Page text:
The ophthalmologist left, and the doctors discussed transferring the woman to the hospital in Bamako, ten hours away by road. If only we could get her to Bamako, they will know what to do. Her family hesitated; they had never been to the city before. So she waited, and we waited, and Bamako seemed farther and farther away.
The family must have hoped for a cure. But they came to Bandiagara, where little could be done. The national hospital in the capital, with its steady electricity and teams of physicians, was a dream. The longer we waited, the less likely she was to survive the journey. I began to realize that doctors are not saviors, but servants to an unimaginably complex world.
During rounds on Tuesday morning, the woman leaned on her arms and struggled to breathe. I wasn’t at the hospital when her lungs failed. When I returned late in the afternoon, she was dead and her father was pacing the grounds in his long, loose robes.
It is easy in the developed world to assume that we are the beating heart of the globe. This would make a place like Bandiagara distal to us, the way the hand is distal to the heart. It is not that simple. You can draw your hand up to your heart; the anatomical relationship holds, but the distance is diminished nevertheless.
Humans are not so dissimilar, nor so distant from one another. Bandiagara lacked dialysis equipment and teams of intensive care physicians available to stage miraculous reversals of malignant hypertension. But not everyone is saved in the bright rooms of modern hospitals either. Whatever limits the physician faces, she can be a steward of comfort and compassion, even when she cannot promise a cure. I heard later that the woman’s father expressed gratitude for the care his daughter received. This strikes me as a tremendous acknowledgment of those doctors who offered what they could in a near-impossible situation.
We gain comfort from others as well. On the day the young woman died, I walked home in the orange light of early evening. The streetlamps came on, motorbikes spun dust into the air, and children greeted me and disappeared behind mud walls. Halfway home, a Malian boy with Down syndrome waved to me from across the street, and then joined me to walk together. We shared some words in French, but mostly spent that half-mile in companionable silence, before parting in the dark, down were the main road encircled an unfinished monument.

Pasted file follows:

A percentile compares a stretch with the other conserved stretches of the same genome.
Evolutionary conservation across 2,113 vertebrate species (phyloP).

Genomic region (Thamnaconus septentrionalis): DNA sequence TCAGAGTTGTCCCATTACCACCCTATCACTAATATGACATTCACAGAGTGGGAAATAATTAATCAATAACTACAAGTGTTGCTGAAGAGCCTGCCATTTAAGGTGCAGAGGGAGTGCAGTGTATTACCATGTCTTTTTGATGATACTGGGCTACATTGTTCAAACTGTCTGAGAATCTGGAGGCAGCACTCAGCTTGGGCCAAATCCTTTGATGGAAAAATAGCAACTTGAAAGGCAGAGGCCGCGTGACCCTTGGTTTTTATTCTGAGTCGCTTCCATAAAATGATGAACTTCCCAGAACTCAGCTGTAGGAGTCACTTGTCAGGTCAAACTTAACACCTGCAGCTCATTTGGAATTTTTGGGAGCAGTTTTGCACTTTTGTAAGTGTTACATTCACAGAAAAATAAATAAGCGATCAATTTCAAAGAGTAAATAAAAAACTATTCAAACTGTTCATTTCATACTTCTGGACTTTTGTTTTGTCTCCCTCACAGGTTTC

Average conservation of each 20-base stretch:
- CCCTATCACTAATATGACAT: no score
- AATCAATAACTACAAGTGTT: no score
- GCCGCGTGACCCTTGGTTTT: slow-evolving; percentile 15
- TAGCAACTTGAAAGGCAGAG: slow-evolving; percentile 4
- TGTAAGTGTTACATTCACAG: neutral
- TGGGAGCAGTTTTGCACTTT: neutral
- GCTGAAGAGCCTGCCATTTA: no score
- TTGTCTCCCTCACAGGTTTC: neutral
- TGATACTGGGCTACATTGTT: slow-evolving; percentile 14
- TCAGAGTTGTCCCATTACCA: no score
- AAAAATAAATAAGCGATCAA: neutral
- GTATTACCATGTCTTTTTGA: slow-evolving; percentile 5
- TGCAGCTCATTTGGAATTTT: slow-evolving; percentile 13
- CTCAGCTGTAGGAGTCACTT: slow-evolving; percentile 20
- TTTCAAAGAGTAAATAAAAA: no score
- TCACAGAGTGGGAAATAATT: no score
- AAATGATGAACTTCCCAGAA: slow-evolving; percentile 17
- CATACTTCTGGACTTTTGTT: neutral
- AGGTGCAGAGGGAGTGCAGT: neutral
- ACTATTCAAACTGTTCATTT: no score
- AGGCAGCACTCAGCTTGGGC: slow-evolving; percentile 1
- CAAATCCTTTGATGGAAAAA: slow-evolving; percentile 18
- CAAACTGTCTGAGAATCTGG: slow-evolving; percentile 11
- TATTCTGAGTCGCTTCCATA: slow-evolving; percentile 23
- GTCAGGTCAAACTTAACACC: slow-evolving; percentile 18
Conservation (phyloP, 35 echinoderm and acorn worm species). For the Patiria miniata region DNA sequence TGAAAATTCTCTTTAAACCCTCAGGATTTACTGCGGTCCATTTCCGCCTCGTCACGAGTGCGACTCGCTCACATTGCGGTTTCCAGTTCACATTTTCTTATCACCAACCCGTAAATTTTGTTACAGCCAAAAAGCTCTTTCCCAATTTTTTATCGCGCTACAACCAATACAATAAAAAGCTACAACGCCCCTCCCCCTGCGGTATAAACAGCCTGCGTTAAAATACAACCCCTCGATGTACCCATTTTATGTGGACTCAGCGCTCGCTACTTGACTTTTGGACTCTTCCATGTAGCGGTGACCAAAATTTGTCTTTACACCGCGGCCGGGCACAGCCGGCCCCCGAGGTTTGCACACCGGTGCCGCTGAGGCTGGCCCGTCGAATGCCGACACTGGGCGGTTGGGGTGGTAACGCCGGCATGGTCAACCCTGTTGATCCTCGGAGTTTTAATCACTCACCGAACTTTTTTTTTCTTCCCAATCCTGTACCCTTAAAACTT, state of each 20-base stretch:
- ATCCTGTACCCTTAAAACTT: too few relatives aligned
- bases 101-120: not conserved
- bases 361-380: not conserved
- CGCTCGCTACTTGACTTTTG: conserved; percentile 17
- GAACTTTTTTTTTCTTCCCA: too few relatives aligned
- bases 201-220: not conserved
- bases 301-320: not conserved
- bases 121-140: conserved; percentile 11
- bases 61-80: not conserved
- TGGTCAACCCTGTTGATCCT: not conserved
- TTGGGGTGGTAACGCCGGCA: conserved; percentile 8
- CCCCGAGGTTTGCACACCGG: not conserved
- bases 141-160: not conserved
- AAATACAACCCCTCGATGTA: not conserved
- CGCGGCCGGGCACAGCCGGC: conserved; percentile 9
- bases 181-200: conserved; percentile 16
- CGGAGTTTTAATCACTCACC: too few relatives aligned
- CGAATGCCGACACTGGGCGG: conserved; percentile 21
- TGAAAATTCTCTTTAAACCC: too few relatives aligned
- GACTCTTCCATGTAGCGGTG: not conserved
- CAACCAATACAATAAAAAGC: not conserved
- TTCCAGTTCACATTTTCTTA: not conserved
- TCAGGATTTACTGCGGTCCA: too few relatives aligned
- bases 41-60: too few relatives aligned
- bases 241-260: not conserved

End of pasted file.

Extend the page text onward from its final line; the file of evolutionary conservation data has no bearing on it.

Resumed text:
The Arnold P. Gold Foundation Humanism in Medicine Essay Contest
The Arnold P. Gold Foundation was founded in 1988 with the mission of maintaining the balance between medical science and human needs by ensuring that doctors value and provide patient-centered care that is both compassionate and cutting edge. The Gold Foundation’s annual Humanism in Medicine Essay Contest was launched in 1999 in order to allow medical students to reflect on their experiences through writing.
In 2012, participants were asked to reflect on the words of the Foundation’s founder, Dr. Arnold P. Gold: “You are now a steward of medicine and it is your job to safeguard the profession” What does it mean to you (and your patients) to be a steward of medicine? More than 200 students submitted essays which were reviewed by a distinguished panel of judges ranging from esteemed medical professionals to authors in the field of humanistic medical care.
The top three essays were selected along with ten honorable mentions. Winning essays were published on The Arnold P. Gold Foundation website (www.humanism-in-medicine.org) and will be published in consecutive Fall issues of Academic Medicine.